By Jenna Fryer
AP Auto Racing Writer
CONCORD, N.C. — Martin Truex Jr. spent almost a decade trying to climb his way into NASCAR’s top tier. He didn’t win races, never led many laps, wasn’t considered an elite driver capable of winning championships.
Then suddenly, it clicked.
Truex has transformed over the last two seasons from a journeyman driver into a legitimate title contender. Some might even say he’s the favorite to win this year’s Chase for the Sprint Cup championship.
He won two races in the first round of the playoffs and goes into the opening race of the second round Saturday night in search of another dominating performance at Charlotte Motor Speedway. Truex led all but eight of the 400 laps in the Coca-Cola 600 to score his first win of what’s turned into a dream season.
Asked Thursday about those lean years — he drove for Dale Earnhardt Inc. as it was on the verge of collapse, Chip Ganassi Racing when the team was struggling, Michael Waltrip Racing during an embarrassing cheating scandal that contributed to its closure — Truex noted the differences.
“It’s almost like, ‘OK, finally, we’re here,’” he said. “Now, how do we make sure we can keep it going? You understand how easy it is to be on the other side of it and how hard you worked to get here.”
For Truex, the MWR debacle has been the best thing to happen to his career.
When the team was accused of a sequence of shady events that put Truex into the 2013 Chase, the team was severely sanctioned and he was kicked out of the championship field. He was an unwitting victim of the scandal, but it prompted his sponsor to leave MWR and the ultimate closing of Truex’s team. Two years later, MWR was out of business,
Truex landed in 2014 at single-car team Furniture Row Motorsports, a job that could have been seen as a step back. MWR was a multi-car team with a Toyota partnership, Furniture Row was a middle of the pack Chevrolet team located in Denver, far from the hub of NASCAR talent in North Carolina.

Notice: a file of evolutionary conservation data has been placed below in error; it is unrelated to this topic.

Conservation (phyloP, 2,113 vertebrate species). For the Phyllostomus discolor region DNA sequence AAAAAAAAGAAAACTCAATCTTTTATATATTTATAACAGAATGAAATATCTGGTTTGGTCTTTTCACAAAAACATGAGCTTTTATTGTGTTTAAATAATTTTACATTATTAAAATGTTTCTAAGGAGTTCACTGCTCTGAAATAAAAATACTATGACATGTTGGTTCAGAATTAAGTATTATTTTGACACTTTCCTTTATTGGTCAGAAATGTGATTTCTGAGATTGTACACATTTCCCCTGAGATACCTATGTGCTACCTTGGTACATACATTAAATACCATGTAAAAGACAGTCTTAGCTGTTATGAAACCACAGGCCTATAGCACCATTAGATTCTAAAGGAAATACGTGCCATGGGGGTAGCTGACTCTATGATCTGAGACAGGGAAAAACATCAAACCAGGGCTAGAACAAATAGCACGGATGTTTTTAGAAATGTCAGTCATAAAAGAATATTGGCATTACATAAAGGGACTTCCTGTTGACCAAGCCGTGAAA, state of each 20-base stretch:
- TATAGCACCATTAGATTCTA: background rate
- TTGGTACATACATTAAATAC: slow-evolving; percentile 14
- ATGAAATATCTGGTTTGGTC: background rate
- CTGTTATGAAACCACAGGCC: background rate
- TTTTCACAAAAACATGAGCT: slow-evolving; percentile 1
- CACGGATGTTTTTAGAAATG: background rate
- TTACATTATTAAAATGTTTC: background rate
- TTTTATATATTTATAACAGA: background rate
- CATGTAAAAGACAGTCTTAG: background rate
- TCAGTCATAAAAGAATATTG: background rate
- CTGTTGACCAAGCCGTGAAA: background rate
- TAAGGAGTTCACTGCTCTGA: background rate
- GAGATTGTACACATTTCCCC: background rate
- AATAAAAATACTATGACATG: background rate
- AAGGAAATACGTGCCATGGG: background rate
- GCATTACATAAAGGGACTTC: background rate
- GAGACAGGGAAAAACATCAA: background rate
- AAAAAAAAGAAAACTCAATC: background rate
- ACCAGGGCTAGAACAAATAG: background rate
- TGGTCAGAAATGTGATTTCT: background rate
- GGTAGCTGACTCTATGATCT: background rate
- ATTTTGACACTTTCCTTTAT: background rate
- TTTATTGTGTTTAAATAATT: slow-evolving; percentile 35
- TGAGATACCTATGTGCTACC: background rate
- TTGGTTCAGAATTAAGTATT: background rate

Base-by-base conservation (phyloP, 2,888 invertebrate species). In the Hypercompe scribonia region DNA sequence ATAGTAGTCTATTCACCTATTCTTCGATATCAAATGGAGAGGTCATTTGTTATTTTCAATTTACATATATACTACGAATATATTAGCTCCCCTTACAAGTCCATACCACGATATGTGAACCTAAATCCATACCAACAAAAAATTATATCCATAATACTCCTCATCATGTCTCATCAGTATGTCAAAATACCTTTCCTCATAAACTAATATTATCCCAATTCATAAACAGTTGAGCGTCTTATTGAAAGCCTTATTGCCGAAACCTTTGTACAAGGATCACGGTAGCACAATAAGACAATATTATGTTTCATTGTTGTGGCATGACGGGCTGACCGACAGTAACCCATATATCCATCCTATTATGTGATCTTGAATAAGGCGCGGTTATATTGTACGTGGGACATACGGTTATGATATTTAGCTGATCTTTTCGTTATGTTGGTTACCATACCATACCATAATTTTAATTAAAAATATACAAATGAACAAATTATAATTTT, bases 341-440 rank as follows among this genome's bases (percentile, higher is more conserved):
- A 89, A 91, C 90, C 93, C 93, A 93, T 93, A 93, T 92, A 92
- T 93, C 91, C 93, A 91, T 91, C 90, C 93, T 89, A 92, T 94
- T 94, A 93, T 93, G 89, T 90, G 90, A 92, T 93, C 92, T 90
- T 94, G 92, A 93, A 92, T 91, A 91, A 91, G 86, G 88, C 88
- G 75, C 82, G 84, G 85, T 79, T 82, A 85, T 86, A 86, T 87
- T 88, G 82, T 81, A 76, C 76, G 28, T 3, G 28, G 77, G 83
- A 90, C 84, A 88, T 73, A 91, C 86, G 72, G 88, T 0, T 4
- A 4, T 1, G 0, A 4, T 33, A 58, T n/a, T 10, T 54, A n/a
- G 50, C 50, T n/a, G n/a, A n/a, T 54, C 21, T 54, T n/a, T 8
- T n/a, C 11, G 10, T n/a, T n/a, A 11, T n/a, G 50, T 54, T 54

The fit has been amazing, though, and Truex not only made the Chase last season, he advanced all the way to the championship race.
This year, Furniture Row switched to Toyota and aligned with Joe Gibbs Racing. Despite the distance from JGR, his role as a partner and not a true Gibbs teammate, and the transition itself, Truex has been among the most consistent drivers all season.
He has career-bests in victories — his four wins include the crown jewel Coca-Cola 600 and Southern 500 races — and laps led. His two wins in the opening round of the Chase set the pace and have made winning the title a realistic possibility.
“Your focus is just, ‘What can I do to continue this roll, continue this momentum?’” he said. “I think a lot of it obviously is being part of a great team. Everybody knows in this sport it is a team sport and I’m just honestly thankful I’m getting to show my talent, my capabilities behind the wheel and focus on continuing this roll that we’re on.
“I don’t take it for granted. I know that in two weeks it could be gone,” he said. “You just never know in this sport, so I’m just really living in the moment and enjoying myself.”
The success has paid dividends for the Barney Visser-owned team. He for years paid for the team out of his own pocket with his Furniture Row chain as the sponsor, but Truex has helped attract outside funding and collision and repair company Maaco on Thursday signed on as an associate sponsor.
Furniture Row will also expand next year to two cars and bring in Erik Jones, a JGR development driver.
It’s rewarding to see the rapid changes for Visser and team general manager Joe Garone.
“Barney and Joe have worked 11 years in this sport with Furniture Row only on the car and to be bringing in new partners is such a big deal for us and for Barney,” Truex said. “If we continue to do this, we can continue to be around for a long time, be competitive and do the things we want to do and hopefully we’re bringing a lot of value back to our partners.”